Robert Ghrist, Andrea Mitchell University Professor in Mathematics and Electrical and System Engineering, has been appointed the Penn Engineering associate dean for undergraduate education.
Effective July 1, Ghrist will supervise all Penn Engineering undergraduate affairs and serve as the Chair of the school-wide Undergraduate Affairs Committee, Penn Engineering Today announced.
Ghrist is an acclaimed applied mathematics researcher specializing in algebraic topology applications in data, networks, robotics, and neuroscience. Since he came to Penn, the Department of Defense has allocated over $10 million to Ghrist's work.
He also served as the inaugural faculty co-director for the Office of Penn First Plus, where he advocated for first-generation, low-income students to pursue higher education. One of his main goals was to make higher-level mathematics more accessible and appealing to a broader audience.
His 45-page creation, "Funny Little Calculus Text," is an online course that uses cartoons and drawings to engage students in basic math concepts while simultaneously alluding to more challenging mathematical theories.
"I want to inspire people to pursue math later on in life. I agree that higher-level math is difficult, and people need to see the interesting bits, because they need to be motivated to muddle through the hard part,” Ghrist told The Daily Pennsylvanian in 2016.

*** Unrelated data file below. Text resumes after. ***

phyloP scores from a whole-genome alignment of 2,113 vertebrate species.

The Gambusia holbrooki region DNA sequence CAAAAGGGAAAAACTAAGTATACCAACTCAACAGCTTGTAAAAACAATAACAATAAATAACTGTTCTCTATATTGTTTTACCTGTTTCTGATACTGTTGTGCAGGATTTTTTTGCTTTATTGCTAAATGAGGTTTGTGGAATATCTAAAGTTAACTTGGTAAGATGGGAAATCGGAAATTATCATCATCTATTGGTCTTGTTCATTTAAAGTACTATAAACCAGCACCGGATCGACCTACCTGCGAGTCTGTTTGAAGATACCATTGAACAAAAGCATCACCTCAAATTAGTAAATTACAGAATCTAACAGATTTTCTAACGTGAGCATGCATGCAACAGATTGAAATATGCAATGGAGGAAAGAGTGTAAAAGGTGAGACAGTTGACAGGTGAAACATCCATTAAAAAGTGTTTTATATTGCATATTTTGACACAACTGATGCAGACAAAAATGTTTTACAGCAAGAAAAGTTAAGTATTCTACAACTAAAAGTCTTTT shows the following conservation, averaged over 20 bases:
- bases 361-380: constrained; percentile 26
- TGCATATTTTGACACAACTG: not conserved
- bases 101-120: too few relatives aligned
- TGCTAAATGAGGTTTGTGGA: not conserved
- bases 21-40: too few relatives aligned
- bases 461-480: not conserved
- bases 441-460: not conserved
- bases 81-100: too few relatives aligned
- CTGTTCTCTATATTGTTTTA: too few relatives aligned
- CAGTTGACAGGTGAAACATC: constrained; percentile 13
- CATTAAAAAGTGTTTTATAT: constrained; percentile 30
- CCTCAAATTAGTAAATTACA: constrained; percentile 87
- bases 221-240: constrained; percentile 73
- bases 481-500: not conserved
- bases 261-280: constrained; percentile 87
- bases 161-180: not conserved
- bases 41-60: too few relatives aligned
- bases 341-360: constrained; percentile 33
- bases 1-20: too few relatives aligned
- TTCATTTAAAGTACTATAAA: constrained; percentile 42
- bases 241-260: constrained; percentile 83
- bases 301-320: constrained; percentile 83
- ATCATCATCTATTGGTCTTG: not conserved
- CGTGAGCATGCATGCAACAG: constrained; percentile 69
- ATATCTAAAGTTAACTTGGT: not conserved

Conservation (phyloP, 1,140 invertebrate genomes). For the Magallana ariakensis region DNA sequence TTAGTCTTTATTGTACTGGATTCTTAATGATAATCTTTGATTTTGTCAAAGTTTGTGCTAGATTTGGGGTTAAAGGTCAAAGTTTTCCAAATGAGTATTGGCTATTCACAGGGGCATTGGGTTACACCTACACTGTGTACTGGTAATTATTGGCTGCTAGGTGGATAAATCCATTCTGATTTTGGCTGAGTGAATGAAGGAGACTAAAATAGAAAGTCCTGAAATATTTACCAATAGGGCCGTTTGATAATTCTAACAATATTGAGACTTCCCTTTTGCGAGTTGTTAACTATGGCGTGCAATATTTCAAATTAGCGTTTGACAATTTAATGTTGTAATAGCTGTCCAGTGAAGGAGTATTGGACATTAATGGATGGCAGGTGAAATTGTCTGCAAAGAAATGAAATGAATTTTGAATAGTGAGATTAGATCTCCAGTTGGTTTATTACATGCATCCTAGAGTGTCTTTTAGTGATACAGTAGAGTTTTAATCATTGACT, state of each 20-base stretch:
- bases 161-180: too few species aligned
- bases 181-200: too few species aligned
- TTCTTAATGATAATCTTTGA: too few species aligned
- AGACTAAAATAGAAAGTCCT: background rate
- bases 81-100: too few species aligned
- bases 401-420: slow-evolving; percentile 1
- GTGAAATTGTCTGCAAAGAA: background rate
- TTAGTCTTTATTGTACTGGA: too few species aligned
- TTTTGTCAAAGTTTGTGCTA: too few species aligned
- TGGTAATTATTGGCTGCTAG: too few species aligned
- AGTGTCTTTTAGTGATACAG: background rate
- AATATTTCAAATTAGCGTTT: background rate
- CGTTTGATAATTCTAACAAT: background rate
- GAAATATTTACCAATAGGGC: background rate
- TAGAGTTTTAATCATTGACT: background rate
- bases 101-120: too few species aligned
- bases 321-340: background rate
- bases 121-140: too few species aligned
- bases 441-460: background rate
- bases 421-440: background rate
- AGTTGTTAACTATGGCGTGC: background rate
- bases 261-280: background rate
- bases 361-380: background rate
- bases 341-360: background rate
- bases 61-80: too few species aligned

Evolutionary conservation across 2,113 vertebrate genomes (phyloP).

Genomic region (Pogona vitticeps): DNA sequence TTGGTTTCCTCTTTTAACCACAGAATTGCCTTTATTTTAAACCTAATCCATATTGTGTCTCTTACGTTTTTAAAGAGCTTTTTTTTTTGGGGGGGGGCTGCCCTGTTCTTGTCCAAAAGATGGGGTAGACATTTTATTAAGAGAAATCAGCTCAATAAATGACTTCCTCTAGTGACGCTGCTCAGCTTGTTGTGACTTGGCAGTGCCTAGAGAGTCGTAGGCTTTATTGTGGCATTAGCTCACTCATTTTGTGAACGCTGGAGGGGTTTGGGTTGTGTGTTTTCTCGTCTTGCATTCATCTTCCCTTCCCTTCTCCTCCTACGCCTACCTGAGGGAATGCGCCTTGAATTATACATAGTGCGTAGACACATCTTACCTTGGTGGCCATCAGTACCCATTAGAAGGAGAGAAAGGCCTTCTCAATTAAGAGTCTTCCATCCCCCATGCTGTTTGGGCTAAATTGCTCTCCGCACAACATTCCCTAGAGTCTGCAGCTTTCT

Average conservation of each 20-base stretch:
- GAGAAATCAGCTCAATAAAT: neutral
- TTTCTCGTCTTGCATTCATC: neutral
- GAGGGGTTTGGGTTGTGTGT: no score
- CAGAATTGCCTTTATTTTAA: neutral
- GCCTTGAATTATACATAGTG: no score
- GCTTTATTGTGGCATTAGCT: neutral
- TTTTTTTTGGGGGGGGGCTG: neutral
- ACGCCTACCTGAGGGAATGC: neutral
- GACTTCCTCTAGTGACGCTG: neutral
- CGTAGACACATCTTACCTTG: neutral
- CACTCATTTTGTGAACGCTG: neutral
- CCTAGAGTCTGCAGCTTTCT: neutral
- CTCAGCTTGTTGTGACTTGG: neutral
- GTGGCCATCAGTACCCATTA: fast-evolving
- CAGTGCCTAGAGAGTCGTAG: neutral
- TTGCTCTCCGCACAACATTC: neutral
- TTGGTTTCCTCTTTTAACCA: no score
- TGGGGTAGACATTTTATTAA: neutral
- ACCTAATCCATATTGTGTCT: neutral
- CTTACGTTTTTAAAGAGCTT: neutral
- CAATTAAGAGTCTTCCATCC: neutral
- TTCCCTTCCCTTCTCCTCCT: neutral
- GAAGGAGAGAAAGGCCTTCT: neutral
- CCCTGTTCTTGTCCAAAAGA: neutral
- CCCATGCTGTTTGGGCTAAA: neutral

In addition to his research, Ghrist is also a highly decorated educator. He is a recipient of Penn's 2015 Lindback Award, which recognizes distinguished teaching, and Penn’s 2009 Engineering S. Reid Warren Jr. Award for his exemplary work in guiding undergraduate students’ development.
"Rob is an award-winning, gifted educator who strives to make mathematics accessible to a broad range of students." Vijay Kumar, Nemirovsky Family Dean of Penn Engineering, said.
In 2008, Ghrist was appointed Penn’s seventh Penn Integrates Knowledge professor. He was listed as a top 50 transformative researcher by Scientific American in 2007 and was recognized for his mathematical writing by the Mathematical Association of America’s Chauvenet Prize.